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Competition Will Get You Killed On The Streets?

Tore Haugli provided insight in the P&S Facebook group P&S – Firearms Competitions in regards to an article that was critical of competition shooting. Here are his thoughts: 

I have recently seen a trend where instructors from the “tactical world” are being very critical of competition shooting. Reasons behind this criticism varies from no focus on tactics, such as use of cover or concealment, walk throughs don’t happen in a gunfight, to competition creating training scars that will “get you killed in the streets”, as the saying goes.

A couple of articles touching on this topic were posted online recently, in a Facebook group I belong to. The author uses a lot of references to warfighting, and goes to great lengths to describe the differences of combat and competition, and why competition does not prepare you for the harsh realities of a combat gunfight.
I asked the following questions based on this single excerpt from the first article:

“A gunfight is a completely different world. The only factors that you can control are that of ammo you currently have and yourself. Everything else in this environment is now as random as rolling a pair of dice in crap shoot.”

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-Is mission planning not a thing anymore?
-Are mission rehearsals not a thing anymore?
-Is having ISR units recce targets and conducting recce handovers to the assault force not a thing anymore?

I summed up by saying that people who cannot differentiate between competition tactics and small unit tactics are probably not good at either.

I received no replies to my post, from the author of the articles.

The author claims experience as a recce dude – if so, then he should know these things. We take many steps during mission planning to try to control or shape the fight to our advantage. It actually begins with training, working from the individual soldier, and continuing on with team, squad, section and platoon formations. We train on battle drills, immediate action drills to make sure that we are prepared to act using the principles behind these drills as they best fit the situation we find ourselves in. Even if we are caught by surprise when engaged by an enemy force, such as during an ambush.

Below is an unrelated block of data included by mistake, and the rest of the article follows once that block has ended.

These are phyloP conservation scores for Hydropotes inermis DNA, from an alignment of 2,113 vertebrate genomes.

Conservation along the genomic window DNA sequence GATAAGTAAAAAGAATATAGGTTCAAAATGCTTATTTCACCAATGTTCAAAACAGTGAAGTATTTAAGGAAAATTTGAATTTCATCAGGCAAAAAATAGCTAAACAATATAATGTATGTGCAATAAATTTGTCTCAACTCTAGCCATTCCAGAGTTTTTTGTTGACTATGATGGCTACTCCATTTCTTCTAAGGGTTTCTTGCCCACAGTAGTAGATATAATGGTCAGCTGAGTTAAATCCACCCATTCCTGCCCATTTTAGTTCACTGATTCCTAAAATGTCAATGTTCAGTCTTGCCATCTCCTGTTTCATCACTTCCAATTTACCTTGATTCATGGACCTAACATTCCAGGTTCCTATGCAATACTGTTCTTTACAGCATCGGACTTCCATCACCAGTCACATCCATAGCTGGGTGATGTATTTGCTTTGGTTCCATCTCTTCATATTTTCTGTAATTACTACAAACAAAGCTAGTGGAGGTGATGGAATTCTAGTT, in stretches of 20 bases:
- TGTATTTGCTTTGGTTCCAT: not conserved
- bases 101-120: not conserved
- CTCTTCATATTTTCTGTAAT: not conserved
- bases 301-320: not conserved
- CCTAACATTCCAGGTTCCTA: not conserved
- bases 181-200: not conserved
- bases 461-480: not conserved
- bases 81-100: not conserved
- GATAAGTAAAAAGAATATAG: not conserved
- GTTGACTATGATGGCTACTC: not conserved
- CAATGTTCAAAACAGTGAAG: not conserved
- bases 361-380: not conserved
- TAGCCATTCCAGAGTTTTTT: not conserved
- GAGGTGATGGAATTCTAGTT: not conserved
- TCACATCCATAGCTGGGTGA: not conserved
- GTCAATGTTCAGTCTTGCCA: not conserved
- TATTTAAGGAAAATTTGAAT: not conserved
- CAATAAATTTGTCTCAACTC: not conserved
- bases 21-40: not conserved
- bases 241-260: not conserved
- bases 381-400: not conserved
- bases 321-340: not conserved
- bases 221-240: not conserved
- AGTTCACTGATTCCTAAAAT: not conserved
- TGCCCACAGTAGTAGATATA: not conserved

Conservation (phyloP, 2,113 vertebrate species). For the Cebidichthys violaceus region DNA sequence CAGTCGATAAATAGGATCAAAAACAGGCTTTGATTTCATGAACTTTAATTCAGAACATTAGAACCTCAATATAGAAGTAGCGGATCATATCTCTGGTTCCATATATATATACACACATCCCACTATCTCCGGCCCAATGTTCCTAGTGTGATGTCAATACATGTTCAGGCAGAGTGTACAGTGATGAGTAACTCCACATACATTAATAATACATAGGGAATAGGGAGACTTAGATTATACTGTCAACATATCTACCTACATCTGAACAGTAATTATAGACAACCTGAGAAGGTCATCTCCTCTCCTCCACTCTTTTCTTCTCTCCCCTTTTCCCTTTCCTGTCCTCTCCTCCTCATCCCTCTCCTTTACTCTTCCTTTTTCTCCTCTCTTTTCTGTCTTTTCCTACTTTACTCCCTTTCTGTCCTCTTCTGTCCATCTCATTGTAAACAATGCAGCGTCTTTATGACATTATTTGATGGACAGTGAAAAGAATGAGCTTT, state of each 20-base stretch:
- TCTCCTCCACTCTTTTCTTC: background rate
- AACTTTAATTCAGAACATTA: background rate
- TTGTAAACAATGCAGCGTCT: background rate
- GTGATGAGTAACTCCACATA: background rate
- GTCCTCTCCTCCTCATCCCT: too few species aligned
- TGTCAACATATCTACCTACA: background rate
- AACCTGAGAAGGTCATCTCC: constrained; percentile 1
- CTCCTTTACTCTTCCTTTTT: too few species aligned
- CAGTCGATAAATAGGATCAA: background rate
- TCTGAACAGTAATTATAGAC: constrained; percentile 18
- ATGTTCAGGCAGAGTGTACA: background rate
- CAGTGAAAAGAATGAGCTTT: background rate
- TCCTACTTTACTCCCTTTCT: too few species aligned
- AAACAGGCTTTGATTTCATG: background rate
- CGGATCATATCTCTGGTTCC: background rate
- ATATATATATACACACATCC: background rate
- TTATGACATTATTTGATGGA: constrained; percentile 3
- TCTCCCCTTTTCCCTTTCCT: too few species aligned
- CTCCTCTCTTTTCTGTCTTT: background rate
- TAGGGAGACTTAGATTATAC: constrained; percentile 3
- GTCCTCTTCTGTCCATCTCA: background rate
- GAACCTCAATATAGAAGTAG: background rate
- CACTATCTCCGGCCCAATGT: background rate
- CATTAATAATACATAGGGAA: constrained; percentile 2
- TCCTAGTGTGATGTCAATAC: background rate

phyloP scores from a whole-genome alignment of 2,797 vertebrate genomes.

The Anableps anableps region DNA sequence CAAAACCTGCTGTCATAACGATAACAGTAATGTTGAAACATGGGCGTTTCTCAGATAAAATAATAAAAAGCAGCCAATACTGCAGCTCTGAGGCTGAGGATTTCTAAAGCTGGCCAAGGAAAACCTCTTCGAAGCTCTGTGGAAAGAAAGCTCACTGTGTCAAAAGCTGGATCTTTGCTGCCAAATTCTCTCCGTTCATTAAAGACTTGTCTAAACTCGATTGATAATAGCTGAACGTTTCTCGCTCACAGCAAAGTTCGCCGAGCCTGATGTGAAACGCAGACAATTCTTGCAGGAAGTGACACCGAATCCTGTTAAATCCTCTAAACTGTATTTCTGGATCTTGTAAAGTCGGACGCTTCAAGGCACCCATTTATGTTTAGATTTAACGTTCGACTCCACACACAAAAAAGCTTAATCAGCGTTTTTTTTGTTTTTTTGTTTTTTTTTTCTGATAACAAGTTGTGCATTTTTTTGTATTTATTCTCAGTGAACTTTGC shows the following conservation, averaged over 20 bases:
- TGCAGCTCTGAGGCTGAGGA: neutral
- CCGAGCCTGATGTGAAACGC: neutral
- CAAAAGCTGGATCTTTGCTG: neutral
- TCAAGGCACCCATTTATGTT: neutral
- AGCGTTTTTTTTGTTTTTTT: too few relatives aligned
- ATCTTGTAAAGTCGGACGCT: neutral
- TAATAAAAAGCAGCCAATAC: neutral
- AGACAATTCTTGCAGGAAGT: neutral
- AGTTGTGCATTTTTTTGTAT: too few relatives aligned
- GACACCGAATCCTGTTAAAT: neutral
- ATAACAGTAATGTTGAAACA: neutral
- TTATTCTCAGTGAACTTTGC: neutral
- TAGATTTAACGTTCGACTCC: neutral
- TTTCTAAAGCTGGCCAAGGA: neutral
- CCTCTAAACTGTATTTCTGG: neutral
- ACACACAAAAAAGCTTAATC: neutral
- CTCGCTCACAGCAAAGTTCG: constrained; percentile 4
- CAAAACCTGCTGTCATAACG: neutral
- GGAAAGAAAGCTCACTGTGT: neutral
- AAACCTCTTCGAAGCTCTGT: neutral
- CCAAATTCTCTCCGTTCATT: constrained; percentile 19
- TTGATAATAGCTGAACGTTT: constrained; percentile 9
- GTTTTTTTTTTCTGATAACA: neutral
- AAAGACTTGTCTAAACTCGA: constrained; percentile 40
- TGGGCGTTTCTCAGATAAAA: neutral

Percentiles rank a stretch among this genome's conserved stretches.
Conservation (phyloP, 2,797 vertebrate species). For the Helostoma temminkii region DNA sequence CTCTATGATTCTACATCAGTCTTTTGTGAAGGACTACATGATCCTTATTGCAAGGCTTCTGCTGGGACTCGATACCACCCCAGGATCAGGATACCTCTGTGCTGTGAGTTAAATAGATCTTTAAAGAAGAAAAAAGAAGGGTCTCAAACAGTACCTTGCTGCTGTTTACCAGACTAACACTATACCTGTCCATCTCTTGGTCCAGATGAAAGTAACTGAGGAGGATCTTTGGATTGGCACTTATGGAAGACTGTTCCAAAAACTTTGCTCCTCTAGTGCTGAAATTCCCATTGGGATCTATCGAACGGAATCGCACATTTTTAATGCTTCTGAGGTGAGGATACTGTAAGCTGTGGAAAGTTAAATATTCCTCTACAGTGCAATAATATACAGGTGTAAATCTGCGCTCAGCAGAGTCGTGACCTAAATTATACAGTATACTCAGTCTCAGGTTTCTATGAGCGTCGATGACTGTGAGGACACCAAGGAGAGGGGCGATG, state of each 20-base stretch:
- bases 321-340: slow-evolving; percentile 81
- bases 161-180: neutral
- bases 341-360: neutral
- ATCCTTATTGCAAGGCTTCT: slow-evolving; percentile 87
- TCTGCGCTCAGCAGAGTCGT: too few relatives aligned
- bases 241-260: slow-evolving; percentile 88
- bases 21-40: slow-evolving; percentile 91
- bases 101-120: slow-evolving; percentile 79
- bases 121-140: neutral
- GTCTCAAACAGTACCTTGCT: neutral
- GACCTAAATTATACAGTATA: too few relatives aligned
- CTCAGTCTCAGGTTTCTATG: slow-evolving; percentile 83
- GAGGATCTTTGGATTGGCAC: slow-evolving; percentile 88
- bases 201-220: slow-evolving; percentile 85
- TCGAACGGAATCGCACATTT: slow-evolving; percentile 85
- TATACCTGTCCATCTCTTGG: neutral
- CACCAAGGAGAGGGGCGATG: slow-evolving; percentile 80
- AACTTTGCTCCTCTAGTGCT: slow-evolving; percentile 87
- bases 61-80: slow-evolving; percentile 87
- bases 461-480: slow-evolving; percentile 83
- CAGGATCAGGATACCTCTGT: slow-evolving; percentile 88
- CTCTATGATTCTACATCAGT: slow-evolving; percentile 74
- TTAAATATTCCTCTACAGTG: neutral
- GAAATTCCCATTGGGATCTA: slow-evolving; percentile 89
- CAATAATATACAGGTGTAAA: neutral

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A few observations from my corner of the world, having been a soldier and being a competition shooter:

1. Competition is a measure of one’s gun handling and marksmanship skills under stress. Use of proper tactical principles, such as cover and concealment, is not being judged, so claiming that competition therefore is not realistic is pointless. It is not part of it at all.

2. Why is it relevant that competition shooters cannot perform at their best level while wearing a basic load, to include PPE? Can most “tactical dudes” perform as well as competition guys using competition gear? Most likely they would get smoked.

3. Shooting is a small, but still important, factor in a military or LE context. There is a variety of other skillsets that are important, that do not transfer well to a competition setting. An infil to an OP site is pretty boring, but is a crucial part of overall mission success. Shooting, however, is pretty simple to objectively quantify – you complete a stage in the time it takes, with the points you managed to shoot. Simple. Judging tactics is hard, as you are only basing it on principles, not hard truths. There is no right answer to a tactical situation.

4. Force on force is a valid training tool, when used for the right evaluations. It is a means to add stress during two way training. It should be implemented AFTER guys are comfortable with team drills using both simulated/blank fire drills and live fire. Introducing FoF too early will disrupt proper learning of drills.

I could go on and on, but I think I have touched on the key points in this debate.

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Bottom line, don’t get too wrapped up in being tactical or what not. Understand that different principles apply when shooting a match, than when you are doing break contact drills in rural terrain.

Creating a divide seems pointless, and only serves to keep people away from an activity that could help them become better shooters. I know that my shooting has improved, with no detriment to my “tactical abilities”.

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